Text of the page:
The games of squash racquets and its parent sport, racquets, spread to America in the 1880s with the nation’s first courts built at St. Paul’s School, in Concord, New Hampshire. Due to a delay in shipping the proper racquets’ equipment, the boys used balls and racquets for the game of lawn tennis that had also been recently introduced to the country. Even after the proper equipment arrived, some still continued to use tennis equipment on both kinds of courts.
In the 1890s both squash racquets and squash tennis had spread to adults in Boston, and play started to become more formalized. In 1898, after the construction of a court at the Tuxedo Club in Tuxedo Park, New York, squash tennis became popular among members of New York society. Private courts were built on estates owned by such millionaires as William C. Whitney, J. P. Morgan, and Andrew Carnegie’s nephew George Lauder Carnegie. By 1905, the Racquet and Tennis Club, Harvard, Princeton, and Columbia Clubs in Manhattan had courts, as did Brooklyn’s Crescent A. C. and the Heights Casino.
In 1911 the National Squash Tennis Association was founded and organized by the banker, John W. Prentiss, Harvard Club of New York. Rules, equipment, and court dimensions became formalized.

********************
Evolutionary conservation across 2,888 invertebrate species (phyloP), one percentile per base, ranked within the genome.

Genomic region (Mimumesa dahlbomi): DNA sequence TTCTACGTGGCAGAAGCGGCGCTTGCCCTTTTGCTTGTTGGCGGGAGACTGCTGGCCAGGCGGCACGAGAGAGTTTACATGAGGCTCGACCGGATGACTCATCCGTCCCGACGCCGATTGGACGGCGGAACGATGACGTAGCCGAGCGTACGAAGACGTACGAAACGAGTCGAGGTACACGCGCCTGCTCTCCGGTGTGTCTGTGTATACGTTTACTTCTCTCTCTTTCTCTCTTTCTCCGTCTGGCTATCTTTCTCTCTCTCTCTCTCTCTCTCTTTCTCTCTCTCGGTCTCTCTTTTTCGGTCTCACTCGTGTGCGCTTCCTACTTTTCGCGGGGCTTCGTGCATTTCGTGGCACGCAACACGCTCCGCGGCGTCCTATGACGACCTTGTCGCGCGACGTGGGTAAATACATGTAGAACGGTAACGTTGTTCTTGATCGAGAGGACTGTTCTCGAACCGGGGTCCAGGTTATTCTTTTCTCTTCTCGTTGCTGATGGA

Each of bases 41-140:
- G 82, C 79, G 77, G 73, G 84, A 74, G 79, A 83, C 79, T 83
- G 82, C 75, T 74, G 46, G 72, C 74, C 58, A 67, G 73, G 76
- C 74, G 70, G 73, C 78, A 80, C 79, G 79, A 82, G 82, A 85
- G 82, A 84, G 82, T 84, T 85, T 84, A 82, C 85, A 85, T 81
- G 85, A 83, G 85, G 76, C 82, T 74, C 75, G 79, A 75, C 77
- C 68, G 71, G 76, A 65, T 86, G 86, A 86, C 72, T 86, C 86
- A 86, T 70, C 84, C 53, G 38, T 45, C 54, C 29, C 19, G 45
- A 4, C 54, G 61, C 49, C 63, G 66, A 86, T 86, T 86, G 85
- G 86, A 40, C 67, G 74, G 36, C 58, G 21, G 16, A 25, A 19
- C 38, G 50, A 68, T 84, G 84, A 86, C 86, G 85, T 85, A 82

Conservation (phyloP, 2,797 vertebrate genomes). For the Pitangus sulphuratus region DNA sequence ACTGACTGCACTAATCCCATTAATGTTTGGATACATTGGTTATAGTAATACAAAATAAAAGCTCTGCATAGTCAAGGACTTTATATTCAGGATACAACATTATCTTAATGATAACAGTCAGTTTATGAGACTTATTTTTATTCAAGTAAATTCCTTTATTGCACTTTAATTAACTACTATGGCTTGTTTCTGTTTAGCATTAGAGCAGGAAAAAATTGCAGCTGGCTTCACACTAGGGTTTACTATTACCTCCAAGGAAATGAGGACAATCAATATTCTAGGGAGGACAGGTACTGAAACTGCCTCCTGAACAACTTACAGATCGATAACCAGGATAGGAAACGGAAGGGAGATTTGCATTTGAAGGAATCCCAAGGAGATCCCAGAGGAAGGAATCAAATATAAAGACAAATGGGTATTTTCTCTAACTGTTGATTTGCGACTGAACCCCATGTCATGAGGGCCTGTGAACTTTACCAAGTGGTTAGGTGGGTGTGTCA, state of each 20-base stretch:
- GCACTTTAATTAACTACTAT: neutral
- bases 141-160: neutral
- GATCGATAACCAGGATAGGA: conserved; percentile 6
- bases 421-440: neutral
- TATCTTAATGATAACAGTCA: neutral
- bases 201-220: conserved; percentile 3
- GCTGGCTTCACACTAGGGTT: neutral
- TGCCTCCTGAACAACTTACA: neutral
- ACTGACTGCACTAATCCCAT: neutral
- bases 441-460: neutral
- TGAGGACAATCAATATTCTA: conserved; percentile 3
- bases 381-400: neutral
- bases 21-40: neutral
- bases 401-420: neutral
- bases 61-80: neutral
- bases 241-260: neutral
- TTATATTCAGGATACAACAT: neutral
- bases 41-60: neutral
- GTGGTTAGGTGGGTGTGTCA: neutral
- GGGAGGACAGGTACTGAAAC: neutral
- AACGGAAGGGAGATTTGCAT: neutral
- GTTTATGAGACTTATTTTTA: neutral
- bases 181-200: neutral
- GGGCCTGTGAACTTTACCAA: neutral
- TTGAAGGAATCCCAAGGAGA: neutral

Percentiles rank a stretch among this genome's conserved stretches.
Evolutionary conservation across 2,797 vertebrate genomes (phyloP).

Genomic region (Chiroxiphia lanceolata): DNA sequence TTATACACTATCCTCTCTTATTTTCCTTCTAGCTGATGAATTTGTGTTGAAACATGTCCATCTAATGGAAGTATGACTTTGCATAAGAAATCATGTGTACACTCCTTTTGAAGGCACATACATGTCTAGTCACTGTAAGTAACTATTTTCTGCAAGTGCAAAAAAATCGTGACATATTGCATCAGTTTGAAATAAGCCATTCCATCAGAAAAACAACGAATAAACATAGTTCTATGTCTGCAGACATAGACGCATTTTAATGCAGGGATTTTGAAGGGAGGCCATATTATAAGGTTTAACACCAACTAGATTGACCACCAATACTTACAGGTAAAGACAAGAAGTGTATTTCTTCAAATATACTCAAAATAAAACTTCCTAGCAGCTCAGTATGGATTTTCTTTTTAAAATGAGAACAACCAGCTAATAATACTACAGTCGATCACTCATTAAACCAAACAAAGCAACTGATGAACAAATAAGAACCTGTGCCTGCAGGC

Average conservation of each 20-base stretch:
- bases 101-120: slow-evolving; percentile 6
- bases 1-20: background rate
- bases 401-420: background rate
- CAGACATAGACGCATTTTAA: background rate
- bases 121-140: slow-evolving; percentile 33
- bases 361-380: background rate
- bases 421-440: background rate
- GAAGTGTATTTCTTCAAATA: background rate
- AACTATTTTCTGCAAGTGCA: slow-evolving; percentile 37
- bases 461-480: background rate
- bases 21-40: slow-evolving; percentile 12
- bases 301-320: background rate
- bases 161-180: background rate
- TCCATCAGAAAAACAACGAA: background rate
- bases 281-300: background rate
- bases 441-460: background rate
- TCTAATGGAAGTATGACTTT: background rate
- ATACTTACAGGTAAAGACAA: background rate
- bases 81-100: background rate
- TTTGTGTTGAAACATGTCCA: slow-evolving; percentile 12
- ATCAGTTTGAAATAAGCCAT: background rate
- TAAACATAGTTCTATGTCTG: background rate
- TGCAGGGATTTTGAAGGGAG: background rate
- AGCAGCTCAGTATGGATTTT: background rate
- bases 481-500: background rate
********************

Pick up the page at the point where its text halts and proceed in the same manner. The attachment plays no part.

Briefly the sport gained popularity and some limited play in other cities such as Detroit, Buffalo, Chicago, Boston, Philadelphia, but soon squash racquets overshadowed squash tennis. But in New York City the game maintained a strong following during the 1920s and 1930s. A decision to introduce a highly pressurized ball hastened the decline of the sport. A faster ball was preferred by advanced players, but it discouraged novices. In an effort to make the game more accessible, tournament play was authorized on squash racquets courts. But for many years the sport attracted few new players. During World War II the special ball was no longer manufactured, so advanced players started to lose interest.
Two outstanding champions of the fifties were Robert Reeve and Trudy Porter. League play and tournaments continued with energy supplied by Norman F. Torrance in the 1950s. The sixties saw a revival as younger players took up the game and Jim Prigoff became National Champion and later President of the Squash Tennis Association and Richard C. “Dick” Squires became active when a special ball was once again available to players. Prigoff dominated the Nationals in the 1960s beating both Squires and Bacallao until he retired from the game in 1969. But competition by the new game of racquetball prevented these later attempts from making any headway with the public. The annual nationals became the only formal tournament, but became the virtual private property of two men, Pedro A. Bacallao (1969-1980, 1986) and Gary Squires (1982-1983, 1985, 1987-2000) son of Dick Squires.
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